What does your current work profile at AMSS consist of? Tell us about the nature of work you’re entrusted with therein and what’s a typical day like? How has been your experience as an Associate at AMSS so far?

AMSS has been a great experience so far. My current work profile consists of both advisory and transactional work streams. From an advisory perspective, I am involved in providing detailed advice and drafting legal opinions on different aspects of corporate, contractual and foreign investment law. The introduction of new Companies Act has made this field even more interesting since several of these provisions are new and untested. This requires us to delve into the intent of the law (wherever an ambiguity is present) and provide pioneering views on the relevant issues.

From a transaction standpoint, I am involved in running transactions for several private equity players under the guidance of my partner. This requires constant interaction with clients, negotiating with counter parties and driving the transaction to its consummation.

A typical day at AMSS is ‘work, work and work’, which, contrary to what it seems to suggest, is not actually a ‘bad’ thing. The multitude and nature of transactions that keeps pouring into this firm is phenomenal. What makes it more worthwhile is the uniqueness of each transaction and question, which makes us push ourselves and strive for excellence.


Corporate law comes with a humongous workload. What made you gravitate towards this field? How do you manage the workload and your personal life?

Honestly, as any other normal law student, the remuneration was primarily what attracted me towards this field. However, once I entered, I got sucked in due to the variety and diversity of my legal sector. A general corporate law firm profile entails an associate to shoulder different types of responsibilities. Apart from the provisions of company law and contract law, an associate is constantly exposed to different arenas of law on a daily basis. This is very different from a specifically focussed specialization like Competition law or Intellectual Property Laws. This kept the day challenging for me and I continued to row on.

When people talk about how corporate law comes with a humungous workload, I somehow feel that it is not entirely true. A litigation lawyer has an equally strenuous work life (if not more) as compared to corporate lawyers. I have a number of my peers who are working in different spheres of litigation and I see them slogging equally (if not more) than us. A humungous workload is the benchmark for any lawyer and not alone corporate lawyers.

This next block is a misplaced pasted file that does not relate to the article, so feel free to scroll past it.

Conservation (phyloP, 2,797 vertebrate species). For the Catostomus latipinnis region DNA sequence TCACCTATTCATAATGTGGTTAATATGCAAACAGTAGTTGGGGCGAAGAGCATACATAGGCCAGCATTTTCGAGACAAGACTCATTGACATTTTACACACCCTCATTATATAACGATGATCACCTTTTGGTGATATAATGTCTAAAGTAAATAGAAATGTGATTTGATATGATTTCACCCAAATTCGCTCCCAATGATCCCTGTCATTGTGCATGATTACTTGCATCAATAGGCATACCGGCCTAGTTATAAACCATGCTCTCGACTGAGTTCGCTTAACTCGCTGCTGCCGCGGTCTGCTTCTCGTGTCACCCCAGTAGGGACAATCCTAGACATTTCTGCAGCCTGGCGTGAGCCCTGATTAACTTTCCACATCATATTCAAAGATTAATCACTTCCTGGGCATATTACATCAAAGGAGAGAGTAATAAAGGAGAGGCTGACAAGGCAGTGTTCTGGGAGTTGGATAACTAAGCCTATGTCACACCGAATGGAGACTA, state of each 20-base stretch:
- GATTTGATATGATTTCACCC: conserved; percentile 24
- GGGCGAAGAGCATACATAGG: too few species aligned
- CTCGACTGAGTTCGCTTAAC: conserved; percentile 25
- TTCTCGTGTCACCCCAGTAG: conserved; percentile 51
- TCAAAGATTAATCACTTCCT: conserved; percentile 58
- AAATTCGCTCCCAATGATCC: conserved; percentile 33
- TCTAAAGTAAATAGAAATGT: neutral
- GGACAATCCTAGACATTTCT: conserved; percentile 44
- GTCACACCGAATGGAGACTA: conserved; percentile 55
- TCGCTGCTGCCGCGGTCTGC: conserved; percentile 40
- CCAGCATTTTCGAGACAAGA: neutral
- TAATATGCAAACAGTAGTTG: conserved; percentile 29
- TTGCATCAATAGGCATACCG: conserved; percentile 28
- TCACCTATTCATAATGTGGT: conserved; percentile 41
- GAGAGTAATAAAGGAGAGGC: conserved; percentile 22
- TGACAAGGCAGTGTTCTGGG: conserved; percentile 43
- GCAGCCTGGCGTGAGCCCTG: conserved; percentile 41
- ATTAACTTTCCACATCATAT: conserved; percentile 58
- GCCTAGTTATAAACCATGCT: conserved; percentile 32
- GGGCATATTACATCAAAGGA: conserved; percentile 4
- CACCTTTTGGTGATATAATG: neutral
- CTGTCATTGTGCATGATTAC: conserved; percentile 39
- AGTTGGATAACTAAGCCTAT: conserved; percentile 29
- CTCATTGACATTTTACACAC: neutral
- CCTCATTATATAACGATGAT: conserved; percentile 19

The best way to manage workload and personal life is to take advantage of your ‘leaves’ from time to time at regular intervals. As I am an ardent traveller, I like to pack my bags off spontaneously and see what the roads have on offer for me. Even getting away on weekends to nearby places helps you de-stress and reinvigorate one self.


According to you what are the qualities that make a good lawyer?

I don’t think I am qualified enough to list down these. But from looking at my partner and seniors in action, its determination, focus and genuine fondness for the job that maketh the man in any profession. The thumb rule is – every morning when you wake up, ask yourself whether

(a) you are determined to reach the office that day;

(b) you are genuinely enjoying what you are doing; and

(c) you are being constantly challenged (because honestly ‘staying in your comfort zone’ is just another way for saying that one is ‘stuck in a rut’).

If the answer is ‘yes’ you will automatically excel at whatever you do and become a good lawyer.


What are the primary professional ethics you follow while at work? What has been your strategy to deal with errors and mistakes?

I think my answer to the above mentioned question answers the first part. Now for the second part – All I can say is that “To err is human but… to have a client who has forgiven you must be a client who must be cherished and treasured for life and one must ensure that he never leaves your side!” But on a serious note, like any other job, an associate is bound to make mistakes since he is new to the field. Learning from your mistakes is what is more important than crying over the ‘spilt milk’. The best strategy is to remain focussed and keep questioning yourself at every stage of the transaction or advice. The moment you start asking too many questions about a particular point you realize that you do not have enough information on the relevant issue and you need to start reading up. Once you have read enough and understood the nuances, you will realize you are much more confident and this in turn will result in lesser mistakes. Also, this is where the role of an able and approachable senior comes into play. Having a helpful senior provides an associate with a self of reassurance.


Many law students strongly believes that getting a job at one of the top 3 law firms is mostly about securing a high CGPA. Would you agree?

In my experience, a high CGPA does come in handy at time of procuring a pre-placement offer or getting a foreign firm internship. But I think the buck stops there. Lately, we are seeing a number of top tier firms slowly changing their strategy to pick an “all-rounder lawyer” rather than a one who has only chased the kites of grades during his law school life. Interestingly, on a lighter note, this could also explain why we see most of the top tier firms doing exceptionally well in law firm cricket and football tournaments as well nowadays.